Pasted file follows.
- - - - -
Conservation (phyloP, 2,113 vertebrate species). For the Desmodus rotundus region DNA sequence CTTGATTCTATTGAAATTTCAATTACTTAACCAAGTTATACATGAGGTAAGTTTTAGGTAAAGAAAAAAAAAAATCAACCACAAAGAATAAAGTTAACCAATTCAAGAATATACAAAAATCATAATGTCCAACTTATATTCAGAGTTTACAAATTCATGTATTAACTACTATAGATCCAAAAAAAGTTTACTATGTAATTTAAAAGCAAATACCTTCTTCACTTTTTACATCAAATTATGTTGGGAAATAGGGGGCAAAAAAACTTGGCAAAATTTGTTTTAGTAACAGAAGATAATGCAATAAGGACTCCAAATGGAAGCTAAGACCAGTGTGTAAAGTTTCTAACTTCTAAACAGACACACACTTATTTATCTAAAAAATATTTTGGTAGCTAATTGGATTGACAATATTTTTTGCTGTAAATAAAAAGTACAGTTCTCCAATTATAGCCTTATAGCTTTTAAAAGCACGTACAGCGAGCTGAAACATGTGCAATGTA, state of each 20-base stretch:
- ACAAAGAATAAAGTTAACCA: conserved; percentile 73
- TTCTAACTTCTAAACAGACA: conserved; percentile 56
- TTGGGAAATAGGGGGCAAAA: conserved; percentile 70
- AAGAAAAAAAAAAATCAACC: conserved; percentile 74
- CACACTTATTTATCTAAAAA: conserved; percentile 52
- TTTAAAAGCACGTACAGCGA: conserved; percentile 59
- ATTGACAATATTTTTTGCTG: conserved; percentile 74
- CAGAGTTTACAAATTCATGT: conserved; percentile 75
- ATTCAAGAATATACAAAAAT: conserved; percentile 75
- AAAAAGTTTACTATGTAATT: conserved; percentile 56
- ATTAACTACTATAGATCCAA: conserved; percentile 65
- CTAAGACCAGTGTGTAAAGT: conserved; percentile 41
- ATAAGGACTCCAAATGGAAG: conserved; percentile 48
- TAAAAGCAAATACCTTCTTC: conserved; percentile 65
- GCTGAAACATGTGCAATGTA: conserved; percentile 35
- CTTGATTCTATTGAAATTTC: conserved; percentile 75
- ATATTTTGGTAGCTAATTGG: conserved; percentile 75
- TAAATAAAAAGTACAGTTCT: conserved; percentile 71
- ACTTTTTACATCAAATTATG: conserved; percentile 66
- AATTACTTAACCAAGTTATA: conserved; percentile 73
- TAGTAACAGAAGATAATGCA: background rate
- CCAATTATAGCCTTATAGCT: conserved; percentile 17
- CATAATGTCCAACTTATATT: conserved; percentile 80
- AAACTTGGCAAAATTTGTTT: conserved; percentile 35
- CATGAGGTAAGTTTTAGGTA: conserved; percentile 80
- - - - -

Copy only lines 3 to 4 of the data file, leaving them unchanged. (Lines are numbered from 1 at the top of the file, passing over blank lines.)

- TTCTAACTTCTAAACAGACA: conserved; percentile 56
- TTGGGAAATAGGGGGCAAAA: conserved; percentile 70